This and the three following photos, taken just a a bit further down the road than the previous ones, are marred by the trees that are in the way, but, taken as a panorama from left to right, they show more of the terrain visible from the northern flank of Campbells Mountain and in better detail than seen so far. In this photo, there are four ridges: the nearest one is part of Campbells Mountain itself; the one in the middle rises behind Skye Glen and the southeastern end of Lake Ainslie lies behind it; the furthest one is part of the great plateau previously discussed. The remaining ridge is harder to see, since it blends into the middle ridge, but if one looks carefully at the far right, it is possible to see it rising; this ridge is also part of Campbells Mountain and Route 252 lies in the valley beyond it—it will become more distinct in the subsequent photos. See the Nova Scotia Groundwater Interactive Map at the 1 km level of resolution if this description seems confusing.
The left of this photo overlaps with the right of the previous photo. The interesting new feature here is the prominence right of centre on the far horizon; I am not sure what it is or if it even has a name.
Again, the left of this photo overlaps with the right of the previous photo. Coming into view here are cleared areas on the ridge east of Skye Glen that I suspect are used as pastures for the farms in the valley below, though my friend, Mike Little, suggested that they could also be the result of logging. In this photo, the four ridges are now plainly distinct. MacDonalds Brook has carved the valley between the nearest ridge and the second nearest one. The topographical map puts the top of this second nearest ridge at above 240 m (787 ft), while the road itself is above 280 m (918 ft).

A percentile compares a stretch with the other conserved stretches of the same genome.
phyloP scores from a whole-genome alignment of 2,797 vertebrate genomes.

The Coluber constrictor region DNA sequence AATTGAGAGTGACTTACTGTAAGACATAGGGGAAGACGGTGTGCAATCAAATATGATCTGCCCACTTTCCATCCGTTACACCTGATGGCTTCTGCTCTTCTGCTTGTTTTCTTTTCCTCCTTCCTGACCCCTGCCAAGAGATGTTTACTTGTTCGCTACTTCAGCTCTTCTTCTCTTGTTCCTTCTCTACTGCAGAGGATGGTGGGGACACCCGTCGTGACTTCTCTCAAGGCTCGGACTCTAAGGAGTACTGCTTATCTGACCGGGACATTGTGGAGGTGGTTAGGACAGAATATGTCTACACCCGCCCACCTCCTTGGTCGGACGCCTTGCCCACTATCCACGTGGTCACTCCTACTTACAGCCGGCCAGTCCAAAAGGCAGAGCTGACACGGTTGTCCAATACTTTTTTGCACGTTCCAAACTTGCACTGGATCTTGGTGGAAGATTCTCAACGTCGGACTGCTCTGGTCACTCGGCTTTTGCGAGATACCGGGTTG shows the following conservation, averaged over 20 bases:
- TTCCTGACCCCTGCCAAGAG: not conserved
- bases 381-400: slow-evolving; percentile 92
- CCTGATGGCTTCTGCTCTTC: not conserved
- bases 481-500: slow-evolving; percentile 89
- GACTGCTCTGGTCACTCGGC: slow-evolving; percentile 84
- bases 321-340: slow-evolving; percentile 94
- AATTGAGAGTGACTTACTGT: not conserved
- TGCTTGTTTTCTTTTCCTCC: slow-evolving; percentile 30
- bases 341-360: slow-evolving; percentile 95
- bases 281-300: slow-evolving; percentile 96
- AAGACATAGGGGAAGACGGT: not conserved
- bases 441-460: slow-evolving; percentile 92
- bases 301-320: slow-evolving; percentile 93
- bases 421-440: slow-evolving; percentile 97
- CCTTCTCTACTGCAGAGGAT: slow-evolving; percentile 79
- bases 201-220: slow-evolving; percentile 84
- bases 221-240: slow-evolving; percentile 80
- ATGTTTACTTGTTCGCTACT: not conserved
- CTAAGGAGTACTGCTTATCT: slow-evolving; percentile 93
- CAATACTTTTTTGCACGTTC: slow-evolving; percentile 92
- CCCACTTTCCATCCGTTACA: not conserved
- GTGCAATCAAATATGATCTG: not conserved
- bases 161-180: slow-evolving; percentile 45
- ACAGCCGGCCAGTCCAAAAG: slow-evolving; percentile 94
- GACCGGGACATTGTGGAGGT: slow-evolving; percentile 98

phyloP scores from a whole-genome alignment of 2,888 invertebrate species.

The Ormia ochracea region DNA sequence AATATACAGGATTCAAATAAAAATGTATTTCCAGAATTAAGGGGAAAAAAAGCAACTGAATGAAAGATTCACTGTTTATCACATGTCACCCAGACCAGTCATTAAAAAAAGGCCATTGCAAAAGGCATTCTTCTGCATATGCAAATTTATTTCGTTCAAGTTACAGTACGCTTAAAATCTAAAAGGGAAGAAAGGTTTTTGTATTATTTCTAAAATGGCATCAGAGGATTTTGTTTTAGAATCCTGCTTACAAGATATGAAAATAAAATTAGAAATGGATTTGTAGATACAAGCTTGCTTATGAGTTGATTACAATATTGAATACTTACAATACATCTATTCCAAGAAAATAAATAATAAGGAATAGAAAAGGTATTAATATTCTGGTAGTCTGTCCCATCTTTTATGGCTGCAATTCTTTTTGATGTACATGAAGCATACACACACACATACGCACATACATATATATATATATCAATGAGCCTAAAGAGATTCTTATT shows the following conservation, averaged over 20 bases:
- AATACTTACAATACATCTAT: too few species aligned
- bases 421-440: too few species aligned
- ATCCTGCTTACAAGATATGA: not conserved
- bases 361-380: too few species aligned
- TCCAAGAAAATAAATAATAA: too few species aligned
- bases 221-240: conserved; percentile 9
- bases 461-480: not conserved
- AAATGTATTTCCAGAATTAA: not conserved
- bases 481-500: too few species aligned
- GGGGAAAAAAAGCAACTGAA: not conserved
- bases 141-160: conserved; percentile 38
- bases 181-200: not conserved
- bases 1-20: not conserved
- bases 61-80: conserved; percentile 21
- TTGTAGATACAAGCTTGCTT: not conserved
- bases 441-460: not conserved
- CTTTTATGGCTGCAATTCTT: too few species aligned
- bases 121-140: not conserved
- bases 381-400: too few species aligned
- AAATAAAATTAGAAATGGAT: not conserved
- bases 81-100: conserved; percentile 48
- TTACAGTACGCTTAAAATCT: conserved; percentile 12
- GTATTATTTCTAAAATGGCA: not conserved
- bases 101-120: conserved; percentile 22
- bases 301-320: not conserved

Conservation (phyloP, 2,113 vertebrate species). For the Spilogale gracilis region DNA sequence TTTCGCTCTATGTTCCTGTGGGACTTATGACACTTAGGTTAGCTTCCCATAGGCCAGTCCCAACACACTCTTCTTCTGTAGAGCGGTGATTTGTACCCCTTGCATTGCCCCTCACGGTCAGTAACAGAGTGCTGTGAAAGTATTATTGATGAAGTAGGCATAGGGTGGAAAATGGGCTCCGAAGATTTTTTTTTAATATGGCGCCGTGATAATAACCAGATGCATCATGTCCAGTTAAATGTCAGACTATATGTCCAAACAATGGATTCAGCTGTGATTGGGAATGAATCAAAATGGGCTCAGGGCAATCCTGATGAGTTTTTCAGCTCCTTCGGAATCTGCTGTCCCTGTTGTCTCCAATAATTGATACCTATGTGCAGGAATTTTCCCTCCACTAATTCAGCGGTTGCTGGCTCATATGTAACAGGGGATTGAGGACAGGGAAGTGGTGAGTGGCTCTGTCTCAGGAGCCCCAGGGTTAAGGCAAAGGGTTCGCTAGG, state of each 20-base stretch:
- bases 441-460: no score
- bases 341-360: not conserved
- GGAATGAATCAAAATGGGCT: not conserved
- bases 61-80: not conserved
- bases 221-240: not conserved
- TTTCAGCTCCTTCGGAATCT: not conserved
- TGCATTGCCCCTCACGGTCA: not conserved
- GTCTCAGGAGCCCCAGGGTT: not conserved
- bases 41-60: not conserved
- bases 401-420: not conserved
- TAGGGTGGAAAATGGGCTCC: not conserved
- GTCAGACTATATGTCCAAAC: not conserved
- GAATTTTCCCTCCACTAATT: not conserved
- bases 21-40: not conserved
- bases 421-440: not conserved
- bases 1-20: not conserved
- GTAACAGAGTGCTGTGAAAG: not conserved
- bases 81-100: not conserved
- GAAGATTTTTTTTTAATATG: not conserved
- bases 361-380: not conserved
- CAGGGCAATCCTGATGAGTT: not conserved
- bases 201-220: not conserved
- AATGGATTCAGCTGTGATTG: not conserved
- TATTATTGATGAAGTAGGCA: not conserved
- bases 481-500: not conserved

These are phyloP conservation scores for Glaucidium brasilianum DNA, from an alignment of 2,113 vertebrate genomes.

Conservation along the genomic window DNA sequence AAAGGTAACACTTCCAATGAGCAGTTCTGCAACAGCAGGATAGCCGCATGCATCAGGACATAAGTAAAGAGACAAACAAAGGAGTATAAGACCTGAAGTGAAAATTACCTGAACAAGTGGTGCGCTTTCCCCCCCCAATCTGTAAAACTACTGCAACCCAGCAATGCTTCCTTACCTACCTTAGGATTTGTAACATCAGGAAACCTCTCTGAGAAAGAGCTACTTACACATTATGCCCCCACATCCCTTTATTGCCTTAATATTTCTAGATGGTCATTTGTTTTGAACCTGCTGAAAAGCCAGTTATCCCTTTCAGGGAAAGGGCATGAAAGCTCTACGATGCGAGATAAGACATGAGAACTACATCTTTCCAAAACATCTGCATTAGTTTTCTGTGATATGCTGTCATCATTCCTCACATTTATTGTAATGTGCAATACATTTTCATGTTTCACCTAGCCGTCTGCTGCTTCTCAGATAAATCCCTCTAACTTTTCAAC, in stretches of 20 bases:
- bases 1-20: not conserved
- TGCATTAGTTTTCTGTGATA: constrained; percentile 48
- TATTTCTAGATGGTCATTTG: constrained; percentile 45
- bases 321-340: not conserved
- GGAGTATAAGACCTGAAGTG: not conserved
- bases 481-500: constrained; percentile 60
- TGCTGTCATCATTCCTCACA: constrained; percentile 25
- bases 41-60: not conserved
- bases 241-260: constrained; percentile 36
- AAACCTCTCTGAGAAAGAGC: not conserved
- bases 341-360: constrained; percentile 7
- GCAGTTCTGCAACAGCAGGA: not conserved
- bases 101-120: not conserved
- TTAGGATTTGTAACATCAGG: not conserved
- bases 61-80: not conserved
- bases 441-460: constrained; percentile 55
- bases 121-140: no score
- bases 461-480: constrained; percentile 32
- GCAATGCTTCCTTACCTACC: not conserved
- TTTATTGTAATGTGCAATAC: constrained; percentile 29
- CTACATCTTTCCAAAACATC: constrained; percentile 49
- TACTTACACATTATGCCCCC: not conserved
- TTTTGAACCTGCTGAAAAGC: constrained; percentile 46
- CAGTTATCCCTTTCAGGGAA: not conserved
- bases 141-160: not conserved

The final photo of this series of four again overlaps with the previous one. In the middle ground is the ridge which rises above and east of Skye Glen with its cleared areas and the nearer two ridges this side of it. I would guess that the mountain right of centre is Lewis Mountain, which rises above Exit 6 to Little Narrows on the Trans-Canada Highway. Whycocomagh Mountain runs from the centre to the far right.